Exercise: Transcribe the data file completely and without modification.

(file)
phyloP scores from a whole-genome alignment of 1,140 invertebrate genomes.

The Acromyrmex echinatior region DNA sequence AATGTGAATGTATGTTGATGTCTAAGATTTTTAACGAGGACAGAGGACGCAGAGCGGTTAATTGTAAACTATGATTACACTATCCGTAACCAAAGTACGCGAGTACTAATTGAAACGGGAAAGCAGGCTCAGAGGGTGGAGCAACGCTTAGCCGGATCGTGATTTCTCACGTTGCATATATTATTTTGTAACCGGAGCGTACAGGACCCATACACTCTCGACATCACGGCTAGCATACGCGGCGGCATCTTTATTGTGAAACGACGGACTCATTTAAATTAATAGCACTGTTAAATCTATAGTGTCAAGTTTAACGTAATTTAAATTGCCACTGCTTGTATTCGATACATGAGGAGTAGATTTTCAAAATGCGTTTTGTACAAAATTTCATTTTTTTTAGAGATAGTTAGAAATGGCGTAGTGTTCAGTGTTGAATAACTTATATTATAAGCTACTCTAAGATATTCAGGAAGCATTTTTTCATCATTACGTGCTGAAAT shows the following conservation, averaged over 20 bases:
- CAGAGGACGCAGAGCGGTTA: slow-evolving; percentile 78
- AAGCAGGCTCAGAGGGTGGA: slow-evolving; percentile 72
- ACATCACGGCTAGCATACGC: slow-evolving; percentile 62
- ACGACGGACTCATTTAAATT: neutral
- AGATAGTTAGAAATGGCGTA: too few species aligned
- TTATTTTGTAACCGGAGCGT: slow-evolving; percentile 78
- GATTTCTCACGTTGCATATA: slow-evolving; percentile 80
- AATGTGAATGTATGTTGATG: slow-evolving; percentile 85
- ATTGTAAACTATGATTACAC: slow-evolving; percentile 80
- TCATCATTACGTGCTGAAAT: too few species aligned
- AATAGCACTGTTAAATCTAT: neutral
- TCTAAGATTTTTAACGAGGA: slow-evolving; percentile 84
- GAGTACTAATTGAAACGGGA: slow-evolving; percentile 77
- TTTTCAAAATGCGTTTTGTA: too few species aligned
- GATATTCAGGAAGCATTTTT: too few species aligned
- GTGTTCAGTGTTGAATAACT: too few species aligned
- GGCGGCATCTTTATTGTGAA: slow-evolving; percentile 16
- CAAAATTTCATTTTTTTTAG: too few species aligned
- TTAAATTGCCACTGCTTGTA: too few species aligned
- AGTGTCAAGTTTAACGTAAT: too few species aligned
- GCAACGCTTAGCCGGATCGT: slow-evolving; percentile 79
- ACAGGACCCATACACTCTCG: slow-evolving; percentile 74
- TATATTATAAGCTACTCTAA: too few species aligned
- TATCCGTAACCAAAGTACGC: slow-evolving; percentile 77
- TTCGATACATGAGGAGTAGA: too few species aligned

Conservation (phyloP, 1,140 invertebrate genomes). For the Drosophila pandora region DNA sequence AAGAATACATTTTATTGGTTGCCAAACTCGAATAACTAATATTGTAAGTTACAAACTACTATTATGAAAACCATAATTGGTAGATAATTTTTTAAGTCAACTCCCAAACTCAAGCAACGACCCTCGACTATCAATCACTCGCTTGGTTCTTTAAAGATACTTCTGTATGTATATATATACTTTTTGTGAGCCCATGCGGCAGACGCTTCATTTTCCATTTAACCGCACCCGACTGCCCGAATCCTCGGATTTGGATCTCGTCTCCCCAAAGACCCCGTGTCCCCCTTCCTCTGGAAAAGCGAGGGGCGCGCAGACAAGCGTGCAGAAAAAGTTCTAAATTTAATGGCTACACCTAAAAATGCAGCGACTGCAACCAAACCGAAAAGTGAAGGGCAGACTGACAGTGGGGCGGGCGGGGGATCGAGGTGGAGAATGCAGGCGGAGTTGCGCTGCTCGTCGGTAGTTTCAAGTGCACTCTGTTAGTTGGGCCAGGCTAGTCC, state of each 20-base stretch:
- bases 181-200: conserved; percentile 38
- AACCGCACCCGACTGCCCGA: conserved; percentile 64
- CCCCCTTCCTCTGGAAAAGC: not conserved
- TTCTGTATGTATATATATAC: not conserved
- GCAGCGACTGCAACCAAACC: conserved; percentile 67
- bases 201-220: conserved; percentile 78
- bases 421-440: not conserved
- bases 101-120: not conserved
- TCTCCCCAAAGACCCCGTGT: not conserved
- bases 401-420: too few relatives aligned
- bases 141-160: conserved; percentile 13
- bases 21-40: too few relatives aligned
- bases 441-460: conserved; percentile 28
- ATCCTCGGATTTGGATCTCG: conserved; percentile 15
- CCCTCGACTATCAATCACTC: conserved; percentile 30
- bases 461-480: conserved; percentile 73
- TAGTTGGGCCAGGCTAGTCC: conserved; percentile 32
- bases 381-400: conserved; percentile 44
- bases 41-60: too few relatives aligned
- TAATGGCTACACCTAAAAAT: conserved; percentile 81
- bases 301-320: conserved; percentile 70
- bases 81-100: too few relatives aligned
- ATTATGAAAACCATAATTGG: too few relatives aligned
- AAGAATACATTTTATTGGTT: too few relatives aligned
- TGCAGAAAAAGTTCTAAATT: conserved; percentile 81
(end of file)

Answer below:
phyloP scores from a whole-genome alignment of 1,140 invertebrate genomes.

The Acromyrmex echinatior region DNA sequence AATGTGAATGTATGTTGATGTCTAAGATTTTTAACGAGGACAGAGGACGCAGAGCGGTTAATTGTAAACTATGATTACACTATCCGTAACCAAAGTACGCGAGTACTAATTGAAACGGGAAAGCAGGCTCAGAGGGTGGAGCAACGCTTAGCCGGATCGTGATTTCTCACGTTGCATATATTATTTTGTAACCGGAGCGTACAGGACCCATACACTCTCGACATCACGGCTAGCATACGCGGCGGCATCTTTATTGTGAAACGACGGACTCATTTAAATTAATAGCACTGTTAAATCTATAGTGTCAAGTTTAACGTAATTTAAATTGCCACTGCTTGTATTCGATACATGAGGAGTAGATTTTCAAAATGCGTTTTGTACAAAATTTCATTTTTTTTAGAGATAGTTAGAAATGGCGTAGTGTTCAGTGTTGAATAACTTATATTATAAGCTACTCTAAGATATTCAGGAAGCATTTTTTCATCATTACGTGCTGAAAT shows the following conservation, averaged over 20 bases:
- CAGAGGACGCAGAGCGGTTA: slow-evolving; percentile 78
- AAGCAGGCTCAGAGGGTGGA: slow-evolving; percentile 72
- ACATCACGGCTAGCATACGC: slow-evolving; percentile 62
- ACGACGGACTCATTTAAATT: neutral
- AGATAGTTAGAAATGGCGTA: too few species aligned
- TTATTTTGTAACCGGAGCGT: slow-evolving; percentile 78
- GATTTCTCACGTTGCATATA: slow-evolving; percentile 80
- AATGTGAATGTATGTTGATG: slow-evolving; percentile 85
- ATTGTAAACTATGATTACAC: slow-evolving; percentile 80
- TCATCATTACGTGCTGAAAT: too few species aligned
- AATAGCACTGTTAAATCTAT: neutral
- TCTAAGATTTTTAACGAGGA: slow-evolving; percentile 84
- GAGTACTAATTGAAACGGGA: slow-evolving; percentile 77
- TTTTCAAAATGCGTTTTGTA: too few species aligned
- GATATTCAGGAAGCATTTTT: too few species aligned
- GTGTTCAGTGTTGAATAACT: too few species aligned
- GGCGGCATCTTTATTGTGAA: slow-evolving; percentile 16
- CAAAATTTCATTTTTTTTAG: too few species aligned
- TTAAATTGCCACTGCTTGTA: too few species aligned
- AGTGTCAAGTTTAACGTAAT: too few species aligned
- GCAACGCTTAGCCGGATCGT: slow-evolving; percentile 79
- ACAGGACCCATACACTCTCG: slow-evolving; percentile 74
- TATATTATAAGCTACTCTAA: too few species aligned
- TATCCGTAACCAAAGTACGC: slow-evolving; percentile 77
- TTCGATACATGAGGAGTAGA: too few species aligned

Conservation (phyloP, 1,140 invertebrate genomes). For the Drosophila pandora region DNA sequence AAGAATACATTTTATTGGTTGCCAAACTCGAATAACTAATATTGTAAGTTACAAACTACTATTATGAAAACCATAATTGGTAGATAATTTTTTAAGTCAACTCCCAAACTCAAGCAACGACCCTCGACTATCAATCACTCGCTTGGTTCTTTAAAGATACTTCTGTATGTATATATATACTTTTTGTGAGCCCATGCGGCAGACGCTTCATTTTCCATTTAACCGCACCCGACTGCCCGAATCCTCGGATTTGGATCTCGTCTCCCCAAAGACCCCGTGTCCCCCTTCCTCTGGAAAAGCGAGGGGCGCGCAGACAAGCGTGCAGAAAAAGTTCTAAATTTAATGGCTACACCTAAAAATGCAGCGACTGCAACCAAACCGAAAAGTGAAGGGCAGACTGACAGTGGGGCGGGCGGGGGATCGAGGTGGAGAATGCAGGCGGAGTTGCGCTGCTCGTCGGTAGTTTCAAGTGCACTCTGTTAGTTGGGCCAGGCTAGTCC, state of each 20-base stretch:
- bases 181-200: conserved; percentile 38
- AACCGCACCCGACTGCCCGA: conserved; percentile 64
- CCCCCTTCCTCTGGAAAAGC: not conserved
- TTCTGTATGTATATATATAC: not conserved
- GCAGCGACTGCAACCAAACC: conserved; percentile 67
- bases 201-220: conserved; percentile 78
- bases 421-440: not conserved
- bases 101-120: not conserved
- TCTCCCCAAAGACCCCGTGT: not conserved
- bases 401-420: too few relatives aligned
- bases 141-160: conserved; percentile 13
- bases 21-40: too few relatives aligned
- bases 441-460: conserved; percentile 28
- ATCCTCGGATTTGGATCTCG: conserved; percentile 15
- CCCTCGACTATCAATCACTC: conserved; percentile 30
- bases 461-480: conserved; percentile 73
- TAGTTGGGCCAGGCTAGTCC: conserved; percentile 32
- bases 381-400: conserved; percentile 44
- bases 41-60: too few relatives aligned
- TAATGGCTACACCTAAAAAT: conserved; percentile 81
- bases 301-320: conserved; percentile 70
- bases 81-100: too few relatives aligned
- ATTATGAAAACCATAATTGG: too few relatives aligned
- AAGAATACATTTTATTGGTT: too few relatives aligned
- TGCAGAAAAAGTTCTAAATT: conserved; percentile 81